Pyramidal tract neurons drive corticostriatal feed-forward excitation through cholinergic interneurons

Nicolas Andres Morgenstern

Champalimaud Research, Champalimaud Centre for the Unknown, Lisbon, Portugal

The striatum is composed of medium spiny neurons (MSNs), the only neuronal subtype projecting outside this structure, and small populations of GABA- or acetylcholine-releasing interneurons. These sparse interneurons can broadly modulate MSNs input integration and spiking, controlling striatal output. The main excitatory input to the striatum arises from two corticostriatal populations: intratelencephalic (IT) and pyramidal tract (PT) neurons. However, their specific connectivity to striatal interneurons, as well as the polysynaptic impact that pathway-specific activation has on MSN computations, remains underexplored. Here, using slice electrophysiology, optogenetics and transgenic mice, we found that the activation of PT evokes biphasic signals in MSNs, by eliciting a second excitatory phase impinging immediately after direct corticostriatal excitation. This delayed phase is mediated by striatal cholinergic interneurons that are efficiently recruited by PT, but not by IT inputs. Thus, PT afferents, by selectively activating local microcircuit players, trigger acetylcholine-dependent striatal events, conveying feed-forward excitation to MSNs.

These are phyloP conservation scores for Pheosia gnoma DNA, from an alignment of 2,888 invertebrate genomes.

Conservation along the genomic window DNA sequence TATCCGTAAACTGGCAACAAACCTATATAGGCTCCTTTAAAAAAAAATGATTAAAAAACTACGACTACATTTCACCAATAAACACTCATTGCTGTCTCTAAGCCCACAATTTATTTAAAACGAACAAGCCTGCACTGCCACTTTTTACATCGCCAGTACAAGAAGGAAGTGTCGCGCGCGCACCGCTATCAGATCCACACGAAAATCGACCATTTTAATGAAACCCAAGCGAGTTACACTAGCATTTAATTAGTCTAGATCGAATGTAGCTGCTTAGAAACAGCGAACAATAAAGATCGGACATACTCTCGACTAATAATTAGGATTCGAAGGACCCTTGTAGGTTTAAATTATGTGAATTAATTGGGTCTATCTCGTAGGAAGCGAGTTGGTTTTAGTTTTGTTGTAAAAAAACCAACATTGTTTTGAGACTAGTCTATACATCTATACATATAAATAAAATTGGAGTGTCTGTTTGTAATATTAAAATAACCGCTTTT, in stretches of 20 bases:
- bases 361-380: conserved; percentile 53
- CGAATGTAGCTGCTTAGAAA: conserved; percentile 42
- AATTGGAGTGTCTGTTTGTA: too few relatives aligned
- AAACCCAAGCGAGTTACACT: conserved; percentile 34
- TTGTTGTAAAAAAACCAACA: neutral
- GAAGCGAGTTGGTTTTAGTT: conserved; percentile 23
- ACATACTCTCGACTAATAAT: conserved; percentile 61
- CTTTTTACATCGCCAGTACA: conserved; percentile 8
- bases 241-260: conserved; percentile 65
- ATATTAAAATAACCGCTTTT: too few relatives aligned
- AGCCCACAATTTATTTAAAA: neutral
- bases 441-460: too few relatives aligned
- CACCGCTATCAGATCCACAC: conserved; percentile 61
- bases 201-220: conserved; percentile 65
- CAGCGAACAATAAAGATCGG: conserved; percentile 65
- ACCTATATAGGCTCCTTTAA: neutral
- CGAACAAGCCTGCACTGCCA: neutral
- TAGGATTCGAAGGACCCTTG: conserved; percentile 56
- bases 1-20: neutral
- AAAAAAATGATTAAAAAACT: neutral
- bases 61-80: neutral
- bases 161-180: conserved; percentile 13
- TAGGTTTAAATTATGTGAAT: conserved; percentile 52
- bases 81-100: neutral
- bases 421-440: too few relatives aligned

Learning to walk without the brain: Spinal excitatory interneurons define age-dependent locomotor circuit plasticity

Aya Takeoka

Neuroelectronics Research Flanders, VIB, KU Leuven

While severe spinal cord injury to a mature nervous system often leads to irreversible paralysis, neonatal rodents receiving a complete injury at thoracic level demonstrate as adults proficient hindlimb locomotion without re-establishment of connection to the brain. However, how the spinal cord achieves such autonomous functionality remains obscure. Using neurotransmitter identity and developmental origin as criteria, we uncover that age of injury impacts excitatory/inhibitory (E/I) circuit balance by affecting survival, connectivity and neurotransmitter phenotype switching of defined excitatory interneuron subpopulations, but not inhibitory cohorts. Concomitant proprioceptive afferent (PA) ablation with neonatal injury leads to paralysis and disrupts E/I circuit balance. While movement-directed augmentation of PA-activity or viral intervention partially restore E/I balance shift, mice receiving injury as adults never regain control of hindlimb movement. Together, our study implicates that both activities of PAs and cell-intrinsic plasticity at the time of injury shape autonomy of spinal circuit to walk without the brain.